Nagata, J. M., Trompeter, N., Singh, G., Ganson, K. T., Testa, A., Jackson, D. B., … & Baker, F. C. (2022). Social epidemiology of early adolescent cyberbullying in the United States. Academic pediatrics, 22(8), 1287-1293.
To determine the prevalence and sociodemographic correlates of cyberbullying victimization and perpetration among a racially, ethnically and socioeconomically diverse population-based sample of 11-12-year-old early adolescents.
We analyzed cross-sectional data from the Adolescent Brain Cognitive Development (ABCD) Study (Year 2; N = 9429). Multiple logistic regression analyses were used to estimate associations between sociodemographic factors (sex, race/ethnicity, sexual orientation, country of birth, household income, parental education) and adolescent-reported cyberbullying victimization and perpetration.
In the overall sample, lifetime prevalence of cyberbullying victimization was 9.6%, with 65.8% occurring in the past 12 months, while lifetime prevalence of cyberbullying perpetration was 1.1%, with 59.8% occurring in the past 12 months. Boys reported higher odds of cyberbullying perpetration (AOR 1.71, 95% CI 1.01-2.92) but lower odds of cyberbullying victimization (AOR 0.80, 95% CI 0.68-0.94) than girls. Sexual minorities reported 2.83 higher odds of cyberbullying victimization (95% CI 1.69-4.75) than nonsexual minorities. Lower household income was associated with 1.64 (95% CI 1.34-2.00) higher odds of cyberbullying victimization than higher household income, however household income was not associated with cyberbullying perpetration. Total screen time, particularly on the internet and social media, was associated with both cyberbullying victimization and perpetration.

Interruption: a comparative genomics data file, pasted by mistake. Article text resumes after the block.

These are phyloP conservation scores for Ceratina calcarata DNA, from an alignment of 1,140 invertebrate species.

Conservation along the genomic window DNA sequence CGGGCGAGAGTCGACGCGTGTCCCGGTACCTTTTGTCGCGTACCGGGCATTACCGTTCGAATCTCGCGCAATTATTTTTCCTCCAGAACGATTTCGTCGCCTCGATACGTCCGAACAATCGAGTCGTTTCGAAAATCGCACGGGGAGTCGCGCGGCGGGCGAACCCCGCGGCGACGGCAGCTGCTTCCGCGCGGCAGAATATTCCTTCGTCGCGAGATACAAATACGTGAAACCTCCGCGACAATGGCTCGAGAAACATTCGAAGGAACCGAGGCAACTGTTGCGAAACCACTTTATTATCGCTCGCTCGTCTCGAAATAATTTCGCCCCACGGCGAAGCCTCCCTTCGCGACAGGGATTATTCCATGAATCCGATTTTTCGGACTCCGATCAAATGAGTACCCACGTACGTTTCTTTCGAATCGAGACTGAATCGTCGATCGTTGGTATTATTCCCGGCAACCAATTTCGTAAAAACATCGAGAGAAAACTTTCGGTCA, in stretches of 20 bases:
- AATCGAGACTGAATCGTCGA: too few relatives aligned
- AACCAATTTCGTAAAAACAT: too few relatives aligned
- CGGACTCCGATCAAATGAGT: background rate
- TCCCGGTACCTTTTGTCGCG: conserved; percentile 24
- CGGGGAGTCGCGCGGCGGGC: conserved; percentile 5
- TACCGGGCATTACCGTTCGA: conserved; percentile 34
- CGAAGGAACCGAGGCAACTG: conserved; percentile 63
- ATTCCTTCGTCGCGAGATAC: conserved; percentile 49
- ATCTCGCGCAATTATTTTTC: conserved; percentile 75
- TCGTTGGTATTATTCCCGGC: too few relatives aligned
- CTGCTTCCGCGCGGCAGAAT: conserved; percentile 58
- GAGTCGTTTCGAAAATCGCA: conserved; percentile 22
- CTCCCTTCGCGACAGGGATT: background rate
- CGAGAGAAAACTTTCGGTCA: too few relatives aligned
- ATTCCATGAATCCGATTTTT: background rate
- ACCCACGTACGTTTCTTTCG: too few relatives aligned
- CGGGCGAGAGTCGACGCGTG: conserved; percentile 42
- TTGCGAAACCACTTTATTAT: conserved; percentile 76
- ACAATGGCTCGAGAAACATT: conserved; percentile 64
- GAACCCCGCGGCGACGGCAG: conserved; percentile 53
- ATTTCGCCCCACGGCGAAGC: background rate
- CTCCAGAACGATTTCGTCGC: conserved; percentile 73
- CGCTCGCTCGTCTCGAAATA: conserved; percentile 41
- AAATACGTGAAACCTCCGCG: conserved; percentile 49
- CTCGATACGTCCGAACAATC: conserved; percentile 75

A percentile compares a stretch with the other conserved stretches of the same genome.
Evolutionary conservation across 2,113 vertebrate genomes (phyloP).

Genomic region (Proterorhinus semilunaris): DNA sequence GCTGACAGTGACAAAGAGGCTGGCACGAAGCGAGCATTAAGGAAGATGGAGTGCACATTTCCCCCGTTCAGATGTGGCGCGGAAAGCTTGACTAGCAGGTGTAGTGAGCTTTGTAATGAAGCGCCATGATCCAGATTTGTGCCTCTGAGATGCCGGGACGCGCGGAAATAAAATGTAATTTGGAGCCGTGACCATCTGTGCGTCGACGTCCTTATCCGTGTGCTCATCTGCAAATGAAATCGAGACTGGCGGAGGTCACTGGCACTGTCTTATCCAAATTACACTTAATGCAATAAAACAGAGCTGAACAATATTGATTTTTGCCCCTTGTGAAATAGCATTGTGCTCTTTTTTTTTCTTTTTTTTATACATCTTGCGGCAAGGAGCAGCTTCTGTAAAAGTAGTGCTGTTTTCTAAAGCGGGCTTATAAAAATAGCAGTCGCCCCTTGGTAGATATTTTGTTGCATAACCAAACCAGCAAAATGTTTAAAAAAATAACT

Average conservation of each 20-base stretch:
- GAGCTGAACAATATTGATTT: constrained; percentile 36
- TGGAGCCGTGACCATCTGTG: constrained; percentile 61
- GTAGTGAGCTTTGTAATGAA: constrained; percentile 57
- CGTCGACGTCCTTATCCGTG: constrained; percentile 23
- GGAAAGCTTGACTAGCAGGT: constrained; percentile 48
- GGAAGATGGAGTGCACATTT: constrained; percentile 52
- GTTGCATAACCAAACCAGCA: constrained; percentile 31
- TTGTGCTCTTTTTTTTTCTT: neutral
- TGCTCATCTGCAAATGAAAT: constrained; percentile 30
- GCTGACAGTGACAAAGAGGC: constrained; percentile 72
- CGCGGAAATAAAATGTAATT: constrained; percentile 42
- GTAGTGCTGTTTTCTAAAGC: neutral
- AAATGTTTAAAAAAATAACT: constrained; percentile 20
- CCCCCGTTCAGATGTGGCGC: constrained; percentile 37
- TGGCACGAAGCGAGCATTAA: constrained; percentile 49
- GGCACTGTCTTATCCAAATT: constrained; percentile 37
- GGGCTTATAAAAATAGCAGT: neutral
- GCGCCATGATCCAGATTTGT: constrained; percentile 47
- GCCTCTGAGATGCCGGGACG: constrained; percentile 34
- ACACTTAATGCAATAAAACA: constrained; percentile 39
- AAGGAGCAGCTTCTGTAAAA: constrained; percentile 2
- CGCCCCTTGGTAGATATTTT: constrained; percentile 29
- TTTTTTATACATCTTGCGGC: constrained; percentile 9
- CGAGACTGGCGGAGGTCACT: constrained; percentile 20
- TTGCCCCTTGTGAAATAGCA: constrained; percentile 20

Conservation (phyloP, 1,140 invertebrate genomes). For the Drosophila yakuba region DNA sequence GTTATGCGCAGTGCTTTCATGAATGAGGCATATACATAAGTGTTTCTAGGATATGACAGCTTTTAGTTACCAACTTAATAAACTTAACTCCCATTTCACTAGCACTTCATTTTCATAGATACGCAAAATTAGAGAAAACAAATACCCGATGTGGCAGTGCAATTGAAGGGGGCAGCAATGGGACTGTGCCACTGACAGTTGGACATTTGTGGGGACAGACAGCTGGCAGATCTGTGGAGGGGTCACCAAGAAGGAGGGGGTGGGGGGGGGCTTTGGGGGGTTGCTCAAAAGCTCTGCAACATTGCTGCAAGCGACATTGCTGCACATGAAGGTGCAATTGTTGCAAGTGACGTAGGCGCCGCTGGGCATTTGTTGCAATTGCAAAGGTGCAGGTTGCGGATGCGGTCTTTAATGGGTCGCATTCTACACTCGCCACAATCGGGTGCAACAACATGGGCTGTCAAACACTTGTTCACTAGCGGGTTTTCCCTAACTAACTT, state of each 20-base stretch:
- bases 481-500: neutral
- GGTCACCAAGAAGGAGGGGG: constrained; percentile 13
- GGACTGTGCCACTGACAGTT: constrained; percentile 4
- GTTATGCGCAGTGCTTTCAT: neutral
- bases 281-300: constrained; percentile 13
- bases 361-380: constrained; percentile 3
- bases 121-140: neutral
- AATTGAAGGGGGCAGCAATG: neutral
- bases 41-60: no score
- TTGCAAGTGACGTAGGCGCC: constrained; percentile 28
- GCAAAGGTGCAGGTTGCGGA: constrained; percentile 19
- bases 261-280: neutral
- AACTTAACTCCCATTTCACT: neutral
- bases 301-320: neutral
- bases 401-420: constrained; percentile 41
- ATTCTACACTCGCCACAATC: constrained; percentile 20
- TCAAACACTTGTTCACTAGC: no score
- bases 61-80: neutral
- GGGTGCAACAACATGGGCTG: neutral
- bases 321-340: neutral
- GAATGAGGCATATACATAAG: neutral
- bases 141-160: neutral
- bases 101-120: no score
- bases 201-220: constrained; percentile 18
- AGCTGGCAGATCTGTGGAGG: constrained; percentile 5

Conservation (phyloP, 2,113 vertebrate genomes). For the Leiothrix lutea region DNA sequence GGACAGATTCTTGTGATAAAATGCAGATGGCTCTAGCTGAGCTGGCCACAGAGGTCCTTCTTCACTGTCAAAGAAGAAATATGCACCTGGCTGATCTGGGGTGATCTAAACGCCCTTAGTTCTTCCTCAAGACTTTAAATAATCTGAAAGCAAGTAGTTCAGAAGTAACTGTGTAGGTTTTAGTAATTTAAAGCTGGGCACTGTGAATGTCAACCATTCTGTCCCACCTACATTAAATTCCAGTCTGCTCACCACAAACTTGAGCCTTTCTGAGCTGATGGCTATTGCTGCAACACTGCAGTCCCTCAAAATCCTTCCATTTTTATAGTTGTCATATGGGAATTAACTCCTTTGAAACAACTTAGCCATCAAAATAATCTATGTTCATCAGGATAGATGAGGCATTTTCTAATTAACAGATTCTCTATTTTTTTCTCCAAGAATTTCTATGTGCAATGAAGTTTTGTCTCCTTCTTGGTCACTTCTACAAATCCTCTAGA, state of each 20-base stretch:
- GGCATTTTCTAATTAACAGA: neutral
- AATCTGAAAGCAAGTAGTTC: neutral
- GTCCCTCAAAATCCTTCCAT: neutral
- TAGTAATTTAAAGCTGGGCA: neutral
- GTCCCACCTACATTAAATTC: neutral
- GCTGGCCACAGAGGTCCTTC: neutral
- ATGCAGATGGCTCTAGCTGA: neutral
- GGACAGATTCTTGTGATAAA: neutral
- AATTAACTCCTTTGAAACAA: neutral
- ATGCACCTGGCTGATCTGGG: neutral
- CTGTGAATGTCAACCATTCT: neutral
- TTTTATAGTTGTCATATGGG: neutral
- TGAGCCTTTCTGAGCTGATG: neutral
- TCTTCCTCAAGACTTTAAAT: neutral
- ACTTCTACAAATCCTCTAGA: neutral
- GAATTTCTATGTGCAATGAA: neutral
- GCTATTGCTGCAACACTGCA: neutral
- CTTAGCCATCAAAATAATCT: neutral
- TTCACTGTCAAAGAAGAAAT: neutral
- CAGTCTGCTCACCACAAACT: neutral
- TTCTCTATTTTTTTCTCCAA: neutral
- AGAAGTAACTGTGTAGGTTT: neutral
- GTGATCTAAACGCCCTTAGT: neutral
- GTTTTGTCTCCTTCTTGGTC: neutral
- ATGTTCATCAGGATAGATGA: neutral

Nearly one in 10 early adolescents reported cyberbullying victimization. Pediatricians, parents, teachers, and online platforms can provide education to support victims and prevent perpetration for early adolescents at the highest risk of cyberbullying.